Not easily spoken (2021), 36”x26”, Acrylic and mixed Media on Chipboard
Edith Enters (2020), 40”x 24”, Acrylic and mixed Media on Chipboard
6:00pm Hymns (2019), 22”x 30” (each), Acrylic and mixed Media on Chipboard
Breeze Blocks (2020), 10”x10” (each), Acrylic and mixed Media on Chipboard
New Ground (2019), 20”x17”, Acrylic and mixed Media on Chipboard
Plant Stand (2018), 30”x30”, Acrylic and mixed Media on Chipboard
Finding Rest (2019), 20”x20”, Acrylic and mixed Media on Chipboard
Where you welcome me (2019), 20”x16”, Acrylic and mixed Media on Chipboard
Khaffi Beckles (she/her) is an Afro-Caribbean artist and educator working at the juncture between painting, collage and installation. She obtained her Bachelor of Arts from the University of the West Indies and is a Fulbright Scholar, recently obtaining her Master of Arts in Art and Visual Culture Education.
Her current body of work examines the process of making/finding home, as it relates to the changing dynamics domestic space and familial ties. Her work has been exhibited in her home country Trinidad and Tobago in multiple group shows and she is currently working towards a solo exhibition.
Khaffi’s writing in Art Education has been published in The International Journal of Art Education and she is currently a part of the creative arts duo, The Art of Writing, which focuses on the collective power of writing and art making as tools for knowledge making.
Where you welcome me.
SXV presents the work of artist Khaffi Beckles in her series "Where you welcome me". This series of work straddles two periods of time where Khaffi felt untethered studying abroad in the United States and her unsettled returning “home” to Trinidad and Tobago. This series is the ongoing revelation of the uncertainties about people, spaces and objects that substantiated Khaffi's sense of home.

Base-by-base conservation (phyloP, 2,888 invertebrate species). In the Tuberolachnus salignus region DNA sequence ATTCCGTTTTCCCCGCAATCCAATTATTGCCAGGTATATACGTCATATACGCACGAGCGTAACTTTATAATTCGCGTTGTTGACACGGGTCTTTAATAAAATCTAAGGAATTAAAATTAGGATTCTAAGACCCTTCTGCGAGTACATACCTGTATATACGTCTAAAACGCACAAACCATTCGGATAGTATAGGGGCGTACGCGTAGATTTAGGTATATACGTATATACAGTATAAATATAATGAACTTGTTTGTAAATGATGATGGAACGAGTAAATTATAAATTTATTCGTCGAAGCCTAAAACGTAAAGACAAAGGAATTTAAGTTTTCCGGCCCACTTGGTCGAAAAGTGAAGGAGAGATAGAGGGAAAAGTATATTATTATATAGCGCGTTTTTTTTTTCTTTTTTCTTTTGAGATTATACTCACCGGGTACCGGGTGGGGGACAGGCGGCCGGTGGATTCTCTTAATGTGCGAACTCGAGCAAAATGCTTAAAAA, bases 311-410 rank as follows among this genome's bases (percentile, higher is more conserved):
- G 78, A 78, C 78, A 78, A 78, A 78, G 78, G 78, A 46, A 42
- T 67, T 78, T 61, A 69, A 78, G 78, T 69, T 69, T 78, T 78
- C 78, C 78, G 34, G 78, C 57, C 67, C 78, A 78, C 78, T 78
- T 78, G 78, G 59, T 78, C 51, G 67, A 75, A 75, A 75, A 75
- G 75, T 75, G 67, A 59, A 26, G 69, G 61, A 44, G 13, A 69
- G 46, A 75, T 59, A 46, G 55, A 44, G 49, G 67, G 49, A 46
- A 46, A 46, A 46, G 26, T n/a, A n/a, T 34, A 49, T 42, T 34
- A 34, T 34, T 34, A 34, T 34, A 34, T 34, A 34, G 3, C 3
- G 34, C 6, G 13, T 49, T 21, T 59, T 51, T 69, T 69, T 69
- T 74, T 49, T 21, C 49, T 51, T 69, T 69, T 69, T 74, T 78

Yet, the series is also about finding peace in happy nostalgia and mourning the ‘loss’ of her mother, grandmother and that sense of nurturing maternity she has come to associate with the feeling of being at home.
Each piece is as much a reconciliation and putting to rest, as it is about welcoming herself to a new home, in herself.
I am always attempting to hold on to what will ultimately become memory.
Like a constant opening and closing of my hands, squeezing, so that nothing of the experience, will escape. Nothing of what will disappear through a shift of place, become lost through a shift in time, and the transitory nature of ‘home’.
My paintings emerge as I consider how ordinary objects and physical space, become special because of these shifts, as they perform new roles as containers of memories gone. They are ascribed meaning, they’re what is left of memory. As a result, my paintings work to articulate these metaphoric containers, through vivid, colorful assemblages that signal the very real lives of objects and architecture, that have and ironically will fade from memory.
The shape of the paintings are led by the connections I am able to make through shape and color as i build the composition that best fleshes the memory. It is the hope that my own recollections through paintings, will remind others of memories, assemblages of their own.